Zombi 3 is regarded as the official follow-up to Zombi 2,[14] although other films were released internationally that were also billed as sequels.[14] These include Andrea Bianchi's Burial Ground, released as Zombi III: Nights of Terror, and Return of the Zombies, as Zombi 3.[14]

Home media[edit]

In 2002, Zombi 3 was released on DVD in the United States by Media Blasters.[5][15] The cut version of the film shown in Italy provided the majority of the master for this DVD.[5] In the United Kingdom, the film was released on DVD under the title of Zombie Flesh Eaters 2, as part of Vipco's Vault of Horror collection.[15][16] Vipco later re-issued Zombi 3 as part of their budget Screamtime Collection.[15] In Germany, the film was released on DVD initially by Laser Paradise on July 2, 2001, in a Red Edition, and later, on December 31, 2003, by the same label, as part of a box set entitled the Lucio Fulci Collection. On May 29, 2018, Severin Films released Zombi 3 on DVD and Blu-ray in the U.S., featuring a 2K scan of the original uncut version as well as commentaries and interviews. The first 3,000 copies of the Blu-ray also included the film's soundtrack on CD.[17]


"I don't repudiate any of my movies, except Zombi 3. But that movie's not mine. It's the most foolish of my productions. It has been done by a group of idiots."

- Lucio Fulci on Zombi 3[10]

Fulci also said later on that he didn't like the production and certainly not how certain producers treated the filipinos in a bad way.

From a contemporary review, Philip Nutman and Mario Cortini wrote in Gorezone that Zombi 3 was less original than Fulci's Aenigma, and that its main problem was its budgetary restraints and that "when the makeup FX do happen, they're so damn amateurish that they're embarrassing."[18]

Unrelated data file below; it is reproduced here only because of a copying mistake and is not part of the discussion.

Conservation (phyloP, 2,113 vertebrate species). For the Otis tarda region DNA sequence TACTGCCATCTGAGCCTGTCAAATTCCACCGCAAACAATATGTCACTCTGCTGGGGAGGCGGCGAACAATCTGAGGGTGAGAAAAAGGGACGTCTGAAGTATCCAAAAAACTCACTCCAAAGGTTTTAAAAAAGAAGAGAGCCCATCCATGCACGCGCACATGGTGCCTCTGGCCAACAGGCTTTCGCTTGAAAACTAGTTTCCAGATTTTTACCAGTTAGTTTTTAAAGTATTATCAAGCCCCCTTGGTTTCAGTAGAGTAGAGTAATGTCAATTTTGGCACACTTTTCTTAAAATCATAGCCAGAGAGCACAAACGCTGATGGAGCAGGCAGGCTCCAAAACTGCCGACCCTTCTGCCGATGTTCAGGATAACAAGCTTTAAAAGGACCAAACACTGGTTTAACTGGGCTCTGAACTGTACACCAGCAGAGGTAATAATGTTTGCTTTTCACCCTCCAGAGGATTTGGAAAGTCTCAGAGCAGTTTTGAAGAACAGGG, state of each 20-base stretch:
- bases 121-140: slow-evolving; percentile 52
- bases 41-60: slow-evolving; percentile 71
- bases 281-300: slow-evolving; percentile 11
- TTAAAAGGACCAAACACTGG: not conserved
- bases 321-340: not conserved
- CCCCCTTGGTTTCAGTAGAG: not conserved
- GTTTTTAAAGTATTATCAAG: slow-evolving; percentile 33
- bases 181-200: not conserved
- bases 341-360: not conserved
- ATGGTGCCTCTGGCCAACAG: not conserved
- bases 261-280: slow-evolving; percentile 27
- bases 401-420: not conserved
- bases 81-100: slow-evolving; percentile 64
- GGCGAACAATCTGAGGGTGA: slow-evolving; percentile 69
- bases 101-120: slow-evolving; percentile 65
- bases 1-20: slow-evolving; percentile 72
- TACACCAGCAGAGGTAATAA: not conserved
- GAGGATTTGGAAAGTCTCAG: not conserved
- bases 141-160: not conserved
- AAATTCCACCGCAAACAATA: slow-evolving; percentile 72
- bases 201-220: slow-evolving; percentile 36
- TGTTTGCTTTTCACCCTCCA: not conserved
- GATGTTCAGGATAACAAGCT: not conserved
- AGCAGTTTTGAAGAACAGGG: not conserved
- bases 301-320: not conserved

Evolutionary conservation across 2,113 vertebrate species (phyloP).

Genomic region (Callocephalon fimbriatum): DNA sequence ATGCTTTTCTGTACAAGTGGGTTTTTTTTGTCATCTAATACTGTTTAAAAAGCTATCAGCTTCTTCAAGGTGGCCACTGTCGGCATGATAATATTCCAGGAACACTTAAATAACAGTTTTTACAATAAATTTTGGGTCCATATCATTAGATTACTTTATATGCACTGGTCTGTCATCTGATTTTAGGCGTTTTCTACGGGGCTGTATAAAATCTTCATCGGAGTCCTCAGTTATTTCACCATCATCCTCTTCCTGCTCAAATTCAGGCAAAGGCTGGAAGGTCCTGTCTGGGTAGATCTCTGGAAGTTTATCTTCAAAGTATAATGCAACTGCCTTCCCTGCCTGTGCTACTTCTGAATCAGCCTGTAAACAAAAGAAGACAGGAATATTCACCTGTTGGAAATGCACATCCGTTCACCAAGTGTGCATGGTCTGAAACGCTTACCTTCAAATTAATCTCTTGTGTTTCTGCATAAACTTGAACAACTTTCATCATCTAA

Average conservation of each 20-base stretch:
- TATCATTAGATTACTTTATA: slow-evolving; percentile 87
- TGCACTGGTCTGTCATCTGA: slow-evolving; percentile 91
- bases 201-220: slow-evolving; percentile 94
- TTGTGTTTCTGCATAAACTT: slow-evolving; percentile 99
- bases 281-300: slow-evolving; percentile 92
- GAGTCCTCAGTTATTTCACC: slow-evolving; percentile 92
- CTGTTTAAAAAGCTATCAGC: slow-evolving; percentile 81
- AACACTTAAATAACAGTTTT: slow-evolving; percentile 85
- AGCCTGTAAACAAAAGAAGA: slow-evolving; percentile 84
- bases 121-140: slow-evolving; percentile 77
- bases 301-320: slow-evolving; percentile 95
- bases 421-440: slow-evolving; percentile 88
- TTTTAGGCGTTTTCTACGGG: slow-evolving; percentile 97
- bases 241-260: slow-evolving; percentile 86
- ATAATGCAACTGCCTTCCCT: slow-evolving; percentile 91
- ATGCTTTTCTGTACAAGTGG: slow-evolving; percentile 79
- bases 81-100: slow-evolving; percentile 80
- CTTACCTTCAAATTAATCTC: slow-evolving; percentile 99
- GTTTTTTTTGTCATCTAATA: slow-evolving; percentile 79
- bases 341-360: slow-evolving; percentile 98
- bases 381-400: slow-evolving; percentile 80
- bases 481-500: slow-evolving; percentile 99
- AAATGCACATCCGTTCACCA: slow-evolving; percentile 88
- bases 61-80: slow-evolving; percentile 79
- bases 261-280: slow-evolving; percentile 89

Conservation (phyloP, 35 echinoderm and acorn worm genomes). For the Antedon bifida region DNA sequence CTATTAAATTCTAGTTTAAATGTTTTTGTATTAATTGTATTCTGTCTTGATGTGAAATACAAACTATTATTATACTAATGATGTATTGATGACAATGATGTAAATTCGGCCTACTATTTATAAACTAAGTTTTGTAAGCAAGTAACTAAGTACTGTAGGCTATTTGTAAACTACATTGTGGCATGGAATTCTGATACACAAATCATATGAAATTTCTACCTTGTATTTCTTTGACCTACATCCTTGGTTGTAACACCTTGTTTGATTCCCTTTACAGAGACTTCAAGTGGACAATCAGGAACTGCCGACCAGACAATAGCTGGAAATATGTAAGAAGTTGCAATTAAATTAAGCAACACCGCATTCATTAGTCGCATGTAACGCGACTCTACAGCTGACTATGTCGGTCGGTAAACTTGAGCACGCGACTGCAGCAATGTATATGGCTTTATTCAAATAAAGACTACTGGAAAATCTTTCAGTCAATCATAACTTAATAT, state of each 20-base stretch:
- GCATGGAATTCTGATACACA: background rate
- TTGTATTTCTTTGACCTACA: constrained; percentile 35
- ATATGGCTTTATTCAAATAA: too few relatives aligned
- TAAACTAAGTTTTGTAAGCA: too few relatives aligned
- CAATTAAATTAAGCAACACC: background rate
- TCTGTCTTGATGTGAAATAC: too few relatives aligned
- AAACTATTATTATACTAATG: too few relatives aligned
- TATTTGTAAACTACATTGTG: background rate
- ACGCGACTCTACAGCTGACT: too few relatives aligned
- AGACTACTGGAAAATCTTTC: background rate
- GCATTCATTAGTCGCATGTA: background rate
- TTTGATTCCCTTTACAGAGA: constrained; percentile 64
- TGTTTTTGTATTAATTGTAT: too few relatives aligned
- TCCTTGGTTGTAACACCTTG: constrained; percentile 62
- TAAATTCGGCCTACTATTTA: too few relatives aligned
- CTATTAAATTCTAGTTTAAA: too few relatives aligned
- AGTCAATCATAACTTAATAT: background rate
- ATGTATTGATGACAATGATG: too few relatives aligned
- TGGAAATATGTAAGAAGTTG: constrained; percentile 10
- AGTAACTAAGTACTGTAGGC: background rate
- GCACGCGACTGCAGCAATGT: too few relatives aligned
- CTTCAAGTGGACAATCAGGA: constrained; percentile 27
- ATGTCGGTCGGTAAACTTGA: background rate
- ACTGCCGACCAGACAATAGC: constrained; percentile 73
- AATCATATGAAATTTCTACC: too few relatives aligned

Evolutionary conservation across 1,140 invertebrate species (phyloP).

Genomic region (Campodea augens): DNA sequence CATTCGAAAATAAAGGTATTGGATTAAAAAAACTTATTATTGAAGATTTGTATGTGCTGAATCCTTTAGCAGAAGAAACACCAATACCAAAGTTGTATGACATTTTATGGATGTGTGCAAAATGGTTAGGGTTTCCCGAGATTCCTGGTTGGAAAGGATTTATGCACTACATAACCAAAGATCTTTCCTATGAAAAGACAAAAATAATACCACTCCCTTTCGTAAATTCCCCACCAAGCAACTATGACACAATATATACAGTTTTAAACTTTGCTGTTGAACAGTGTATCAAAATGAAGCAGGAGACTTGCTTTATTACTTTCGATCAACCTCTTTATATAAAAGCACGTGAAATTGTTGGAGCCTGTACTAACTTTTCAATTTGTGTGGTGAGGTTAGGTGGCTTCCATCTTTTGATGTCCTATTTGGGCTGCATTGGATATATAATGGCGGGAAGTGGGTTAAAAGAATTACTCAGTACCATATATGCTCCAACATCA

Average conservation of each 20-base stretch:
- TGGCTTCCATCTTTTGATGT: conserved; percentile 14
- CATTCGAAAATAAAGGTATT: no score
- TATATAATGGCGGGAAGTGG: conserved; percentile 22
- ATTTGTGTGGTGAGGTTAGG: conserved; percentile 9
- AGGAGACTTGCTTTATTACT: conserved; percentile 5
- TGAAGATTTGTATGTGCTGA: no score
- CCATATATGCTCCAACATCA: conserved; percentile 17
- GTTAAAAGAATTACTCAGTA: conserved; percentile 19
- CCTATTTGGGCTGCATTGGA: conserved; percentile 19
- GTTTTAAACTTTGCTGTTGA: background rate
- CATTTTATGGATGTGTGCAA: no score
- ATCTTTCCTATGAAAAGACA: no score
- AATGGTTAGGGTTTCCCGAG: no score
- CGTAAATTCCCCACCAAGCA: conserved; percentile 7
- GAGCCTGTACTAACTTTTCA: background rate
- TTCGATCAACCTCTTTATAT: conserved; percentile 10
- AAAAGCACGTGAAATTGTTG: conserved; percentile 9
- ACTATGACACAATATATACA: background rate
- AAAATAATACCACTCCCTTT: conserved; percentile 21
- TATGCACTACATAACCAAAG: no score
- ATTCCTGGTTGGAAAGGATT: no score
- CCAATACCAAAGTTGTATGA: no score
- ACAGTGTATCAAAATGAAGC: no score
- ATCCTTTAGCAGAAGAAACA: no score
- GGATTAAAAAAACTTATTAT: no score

From retrospective reviews, Video Watchdog commented that the film had "slow patches" but plenty of exciting (and extremely gory) highlights throughout"[5] The review also commented on Stefano Mainetti's score that "certainly helps things along".[5] Writing in The Zombie Movie Encyclopedia, academic Peter Dendle said, "Most of the movie is a quilt of scenes and motifs shamelessly pasted together from Dawn of the Dead and Return of the Living Dead, but fast pacing and continuous shooting help distract from the absence of plot or character development."[19] Dread Central included the film in their top ten list of best viral outbreak films.[20]


  1. ^ a b c d Kay 2008, p. 219.
  2. ^ a b Thrower 1999, p. 281.
  3. ^ a b Firsching, Robert. "Zombi 3". AllMovie. Archived from the original on August 2, 2012. Retrieved May 10, 2016.
  4. ^ a b c d e f g h i j Howarth 2015, p. 302.
  5. ^ a b c d e f Dallmann, Shane M. (March 2005). "Zombi 3/Zombie 4: After Death". Video Watchdog. No. 117. p. 61. ISSN 1070-9991.
  6. ^ Paul 2005, p. 213.
  7. ^ Kay 2008, p. 162.
  8. ^ a b TJ 2003, p. 12.
  9. ^ a b TJ 2003, p. 13.
  10. ^ a b c Howarth 2015, p. 303.
  11. ^ Thrower 1999, p. 239.
  12. ^ Cortini & Nutman 1989, p. 45.
  13. ^ "Spettacoli a Roma". Unita (in Italian). L'Unità. 29 July 1988. p. 22. ISSN 0391-7002.
  14. ^ a b c Dallmann, Shane M. (March 2005). "Zombi 3/Zombie 4: After Death". Video Watchdog. No. 117. p. 60. ISSN 1070-9991.
  15. ^ a b c "Zombie 3". AllMovie. Archived from the original on February 13, 2016. Retrieved May 10, 2016.
  16. ^ Kay 2008, p. 161.
  17. ^ "Zombie 3 (Blu-ray Review)". 6 June 2018.
  18. ^ Cortini & Nutman 1989, p. 46.
  19. ^ Dendle, Peter (2001). The Zombie Movie Encyclopedia. McFarland & Company. pp. 193–194. ISBN 978-0-7864-9288-6.
  20. ^ Serafini, Matt (2010-02-26). "Top 10: Outbreak Movies". Dread Central. Retrieved 2015-02-18.


  • Cortini, Mario; Nutman, Philip (January 1989). "Pastaland Splatter Roundup". Gorezone. No. 5. O'Quinn Studios, Inc.
  • Howarth, Troy (2015). Splintered Visions: Lucio Fulci and His Films. Midnight Marquee Press, Inc. ISBN 978-1936168538.
  • Kay, Glenn (2008). Zombie Movies: The Ultimate Guide. Chicago Review Press. ISBN 978-1569766835.
  • Paul, Louis (2005). Italian Horror Film Directors. McFarland. ISBN 978-0-7864-8749-3.
  • Thrower, Stephen (1999). Beyond Terror, the films of Lucio Fulci. FAB Press.
  • TJ (2003). "Bruno Mattei Spezial: Zwischen Titten, Knarren und Runen". X Rated (in German). No. 24.